US Troops May Go to Balkans If UN Peacekeepers Withdraw

As defense ministers review NATO plans for a UN withdrawal from the Balkans, US steps up diplomatic pressure

A SCENE the Clinton administration officials say they have long tried to avoid may soon be flashing across American TV screens -- tens of thousands of United States troops risking their lives in the former Yugoslavia.

The former Yugoslav republic of Croatia is demanding the withdrawal by June 30 of 14,000 United Nations peacekeepers who have been separating its Army from minority rebel Serbs for three years. If it happens, the pullout would be protected by a NATO force that would almost certainly include a large number of US soldiers.

''It's very hard for me to imagine the United States not participating with NATO in such an operation,'' says Gen. John Shalikashvili, the chairman of the Joint Chiefs of Staff.

Defense Secretary William Perry and his counterparts from Britain, France, and Germany spent the weekend in Key West, Fla., discussing NATO planning for Croatia.

Senior US officials say that a decision on contributing troops to a NATO operation in Croatia depends on a review of the final plans and consultations with Congress. But General Shalikashvili made it clear that he believes there must be US participation.

''The solidarity of the [NATO] alliance and keeping the trans-Atlantic linkage together are, in my judgment, overriding issues,'' Shalikashvili says. He says he expects NATO to complete its planning for Croatia by the middle of this month.

To avert that risk-fraught scenario, the White House is pursuing an 11th-hour diplomatic scramble to pressure Croatian President Franjo Tudjman into allowing some kind of UN peacekeeping force to remain in Croatia.

US flexes diplomatic muscle

The effort is being led by Assistant Secretary of State Richard Holbrooke, who was to meet today in Zagreb, Croatia, with President Tudjman.

US and UN officials say that Mr. Holbrooke will warn Tudjman that Croatia will face punitive Western measures unless he reconsiders his demand for the departure of the UN Protection Force (UNPROFOR).

''Our message will be very strong,'' a US diplomatic source says.

The source declined to elaborate. But he noted that US Ambassador to Croatia Peter Galbraith has been warning publicly for months that Croatia would lose newly won Western economic and political support if it did anything that could reignite fighting with the rebel Serbs.

''It would not be unreasonable to conclude that this is the message that Holbrooke will bring to Zagreb,'' the source says.

He adds that Holbrooke will also tell Tudjman that he will not get any Western help should the Croatian Army find itself in trouble in any renewed fighting with the Krajina Serbs.

Tudjman, responding to growing domestic political pressure, announced to public acclaim in January that he would not renew UNPROFOR's mandate when it expires on March 1.

Too late for a compromise?

UNPROFOR is unpopular among Croats because it failed to implement a 1991 accord mandating the disarming of the Serb rebels who seized about one-third of Croatia -- known as the Krajina -- with the help of the Serb-dominated Yugoslav Army. The Serb rebels want to unite their territory with Serbia and Serb-held areas of Bosnia.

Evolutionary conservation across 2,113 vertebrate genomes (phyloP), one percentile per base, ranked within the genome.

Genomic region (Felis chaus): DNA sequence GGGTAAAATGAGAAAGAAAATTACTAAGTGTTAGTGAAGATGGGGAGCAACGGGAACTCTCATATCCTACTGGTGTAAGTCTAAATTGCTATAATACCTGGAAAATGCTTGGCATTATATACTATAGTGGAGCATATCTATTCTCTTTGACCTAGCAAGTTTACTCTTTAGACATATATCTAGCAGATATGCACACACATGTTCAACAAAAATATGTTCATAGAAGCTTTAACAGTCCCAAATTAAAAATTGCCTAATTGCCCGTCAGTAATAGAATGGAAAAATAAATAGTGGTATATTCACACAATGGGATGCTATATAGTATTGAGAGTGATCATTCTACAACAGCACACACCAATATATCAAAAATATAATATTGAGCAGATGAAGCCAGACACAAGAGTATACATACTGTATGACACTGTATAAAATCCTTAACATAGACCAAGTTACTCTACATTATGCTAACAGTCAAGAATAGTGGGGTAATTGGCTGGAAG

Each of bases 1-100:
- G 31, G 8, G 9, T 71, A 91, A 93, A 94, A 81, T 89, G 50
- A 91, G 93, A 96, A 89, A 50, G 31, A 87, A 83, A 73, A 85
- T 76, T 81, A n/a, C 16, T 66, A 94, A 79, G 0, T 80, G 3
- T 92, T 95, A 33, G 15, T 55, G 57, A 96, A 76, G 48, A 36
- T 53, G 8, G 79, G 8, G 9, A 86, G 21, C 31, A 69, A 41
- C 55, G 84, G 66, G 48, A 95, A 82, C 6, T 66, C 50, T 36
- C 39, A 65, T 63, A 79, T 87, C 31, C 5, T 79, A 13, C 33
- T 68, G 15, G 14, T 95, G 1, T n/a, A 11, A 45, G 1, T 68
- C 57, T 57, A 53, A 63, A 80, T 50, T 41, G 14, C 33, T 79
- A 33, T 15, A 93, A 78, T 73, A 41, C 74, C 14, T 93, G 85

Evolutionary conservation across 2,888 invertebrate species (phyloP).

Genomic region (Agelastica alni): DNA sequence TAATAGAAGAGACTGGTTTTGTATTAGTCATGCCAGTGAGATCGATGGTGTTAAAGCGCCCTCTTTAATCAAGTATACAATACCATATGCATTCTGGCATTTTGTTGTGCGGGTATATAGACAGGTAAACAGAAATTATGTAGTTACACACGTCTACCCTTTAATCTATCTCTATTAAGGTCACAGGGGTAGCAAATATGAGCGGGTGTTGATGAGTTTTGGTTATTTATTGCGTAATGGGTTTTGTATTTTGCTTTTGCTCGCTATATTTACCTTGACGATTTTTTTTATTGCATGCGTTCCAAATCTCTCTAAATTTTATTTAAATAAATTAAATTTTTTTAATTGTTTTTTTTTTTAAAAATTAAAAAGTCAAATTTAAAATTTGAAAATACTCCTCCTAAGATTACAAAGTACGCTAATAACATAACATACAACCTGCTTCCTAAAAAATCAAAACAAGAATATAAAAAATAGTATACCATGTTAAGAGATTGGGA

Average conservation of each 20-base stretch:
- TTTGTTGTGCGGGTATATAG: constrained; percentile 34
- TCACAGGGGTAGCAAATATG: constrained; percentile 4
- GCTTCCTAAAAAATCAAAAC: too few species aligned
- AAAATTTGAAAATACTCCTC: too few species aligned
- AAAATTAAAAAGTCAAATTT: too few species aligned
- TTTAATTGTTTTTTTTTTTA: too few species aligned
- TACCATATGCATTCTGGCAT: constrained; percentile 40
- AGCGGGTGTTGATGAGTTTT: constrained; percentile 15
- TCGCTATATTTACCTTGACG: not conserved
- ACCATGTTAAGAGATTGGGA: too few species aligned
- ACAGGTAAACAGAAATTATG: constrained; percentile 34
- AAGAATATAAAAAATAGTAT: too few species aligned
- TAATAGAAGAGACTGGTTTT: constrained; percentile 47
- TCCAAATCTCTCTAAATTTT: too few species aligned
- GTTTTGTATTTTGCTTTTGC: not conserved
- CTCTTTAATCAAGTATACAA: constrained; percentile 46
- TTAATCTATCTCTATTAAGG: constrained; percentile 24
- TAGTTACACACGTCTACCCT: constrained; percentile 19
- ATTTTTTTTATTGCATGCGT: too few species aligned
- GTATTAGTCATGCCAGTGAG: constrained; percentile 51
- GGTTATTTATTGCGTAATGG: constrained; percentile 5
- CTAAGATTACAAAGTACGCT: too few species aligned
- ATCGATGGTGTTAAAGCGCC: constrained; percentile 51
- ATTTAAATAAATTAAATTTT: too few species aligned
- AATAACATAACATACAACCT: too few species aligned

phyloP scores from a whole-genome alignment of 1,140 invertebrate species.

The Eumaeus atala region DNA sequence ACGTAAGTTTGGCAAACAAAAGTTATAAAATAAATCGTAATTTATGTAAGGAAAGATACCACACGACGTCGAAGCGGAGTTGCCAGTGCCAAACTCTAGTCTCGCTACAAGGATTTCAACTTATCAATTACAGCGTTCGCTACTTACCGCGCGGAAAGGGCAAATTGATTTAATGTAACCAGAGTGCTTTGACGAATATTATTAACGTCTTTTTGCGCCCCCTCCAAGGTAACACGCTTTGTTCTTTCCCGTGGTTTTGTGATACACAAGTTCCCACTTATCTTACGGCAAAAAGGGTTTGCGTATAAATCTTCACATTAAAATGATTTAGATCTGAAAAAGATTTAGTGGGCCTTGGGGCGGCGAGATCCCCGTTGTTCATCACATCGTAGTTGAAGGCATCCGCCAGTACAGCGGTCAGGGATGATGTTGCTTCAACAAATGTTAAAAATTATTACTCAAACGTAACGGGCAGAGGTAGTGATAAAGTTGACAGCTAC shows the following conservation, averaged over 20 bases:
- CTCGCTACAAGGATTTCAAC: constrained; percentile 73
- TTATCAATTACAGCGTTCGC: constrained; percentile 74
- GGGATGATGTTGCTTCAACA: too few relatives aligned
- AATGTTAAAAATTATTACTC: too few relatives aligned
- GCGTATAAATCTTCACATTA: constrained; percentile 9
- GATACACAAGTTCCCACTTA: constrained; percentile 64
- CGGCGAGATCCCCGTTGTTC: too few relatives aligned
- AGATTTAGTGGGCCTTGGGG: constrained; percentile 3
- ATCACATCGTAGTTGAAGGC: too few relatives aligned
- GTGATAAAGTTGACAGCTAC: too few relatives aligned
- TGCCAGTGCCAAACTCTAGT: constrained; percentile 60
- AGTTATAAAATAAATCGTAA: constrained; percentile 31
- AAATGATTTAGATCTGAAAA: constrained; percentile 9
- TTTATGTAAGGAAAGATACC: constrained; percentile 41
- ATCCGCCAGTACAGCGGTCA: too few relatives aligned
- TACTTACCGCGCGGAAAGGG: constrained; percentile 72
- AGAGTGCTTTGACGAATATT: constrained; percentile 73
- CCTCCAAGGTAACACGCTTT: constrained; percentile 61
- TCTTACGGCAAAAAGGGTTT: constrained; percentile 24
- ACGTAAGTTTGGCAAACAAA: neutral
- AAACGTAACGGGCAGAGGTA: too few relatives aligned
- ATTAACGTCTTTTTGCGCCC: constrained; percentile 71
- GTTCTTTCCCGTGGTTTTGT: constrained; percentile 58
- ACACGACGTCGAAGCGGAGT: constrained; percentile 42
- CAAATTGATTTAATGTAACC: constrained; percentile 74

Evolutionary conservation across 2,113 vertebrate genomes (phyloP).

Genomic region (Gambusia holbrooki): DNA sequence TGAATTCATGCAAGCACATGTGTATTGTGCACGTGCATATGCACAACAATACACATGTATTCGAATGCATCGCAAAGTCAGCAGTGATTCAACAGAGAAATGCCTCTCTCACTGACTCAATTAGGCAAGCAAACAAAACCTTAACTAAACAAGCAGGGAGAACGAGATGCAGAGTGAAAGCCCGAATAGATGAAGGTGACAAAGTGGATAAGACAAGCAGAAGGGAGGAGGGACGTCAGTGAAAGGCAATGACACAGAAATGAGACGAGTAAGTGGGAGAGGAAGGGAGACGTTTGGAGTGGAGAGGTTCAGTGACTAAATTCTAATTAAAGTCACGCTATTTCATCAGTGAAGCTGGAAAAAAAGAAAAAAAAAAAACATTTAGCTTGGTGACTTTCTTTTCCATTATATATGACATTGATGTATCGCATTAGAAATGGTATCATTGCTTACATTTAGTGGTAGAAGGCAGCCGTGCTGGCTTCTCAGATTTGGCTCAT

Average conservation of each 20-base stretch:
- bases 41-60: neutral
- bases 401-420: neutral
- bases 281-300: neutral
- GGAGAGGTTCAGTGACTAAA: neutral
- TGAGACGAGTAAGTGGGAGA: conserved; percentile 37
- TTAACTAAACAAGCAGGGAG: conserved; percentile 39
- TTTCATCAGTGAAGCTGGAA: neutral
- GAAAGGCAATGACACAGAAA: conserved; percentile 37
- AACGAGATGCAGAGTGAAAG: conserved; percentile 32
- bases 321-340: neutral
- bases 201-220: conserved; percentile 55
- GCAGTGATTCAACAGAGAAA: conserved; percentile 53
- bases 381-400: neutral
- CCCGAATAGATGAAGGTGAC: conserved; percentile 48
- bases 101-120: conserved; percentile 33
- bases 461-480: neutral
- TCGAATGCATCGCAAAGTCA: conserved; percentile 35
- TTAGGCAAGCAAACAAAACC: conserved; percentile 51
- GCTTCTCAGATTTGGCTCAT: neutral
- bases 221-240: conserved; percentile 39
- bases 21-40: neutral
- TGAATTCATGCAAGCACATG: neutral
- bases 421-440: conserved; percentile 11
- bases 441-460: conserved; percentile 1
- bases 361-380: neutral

Holbrooke was expected to press Tudjman to accept a compromise plan that would slash UNPROFOR to 6,000 troops, but maintain them in front-line buffer positions.

It would also allow UN forces in Bosnia to maintain their headquarters and logistics operations in Croatia. Without those operations, the UN might be forced to leave Bosnia as well.

Tudjman has already rejected the compromise plan. Instead, he has suggested that UNPROFOR be replaced by troops from the United States, Britain, France, Germany, and Russia. The five make up the ''contact group.''

Unless Tudjman can be pressured to drop his demand for a UN withdrawal, UN and Western officials envision a massive NATO operation, involving as many as 40,000 troops and air power, to protect the UN withdrawal.

They are concerned that departing UN soldiers could be trapped between Croatian and Serb fighters battling for abandoned UN positions. UN personnel could also be taken hostage and used as human shields.

A senior UN military official says UNPROFOR will disclose its withdrawal plans in advance to both sides in hopes of averting chaos and uncertainty. ''It's going to be very deliberate, very transparent,'' the official says.

''We are going to be quite up front with both sides to the point where we'll be giving our plans to all the sides involved. We don't want to surprise people,'' he adds.

The Clinton administration has not yet agreed to contribute US troops to a NATO protection operation in Croatia. But the chances are high that it will as it consented last year to providing up to 12,000 troops to protect any UN withdrawal from Bosnia.

But other officials on the ground in Croatia caution that a double Croatia and Bosnia UN pullout scenario is unlikely to happen. They say such doomsday scenarios are attempts by Western diplomats to pressure Tudjman to allow the UN to stay before their mandate expires on March 31. They predict this minicrisis in the war will stretch on as so many others have in the three-year-old war.

''Deadlines in the Balkans tend to be very loose and can be reinstated,'' a UN military official says. ''We've been through this before.''

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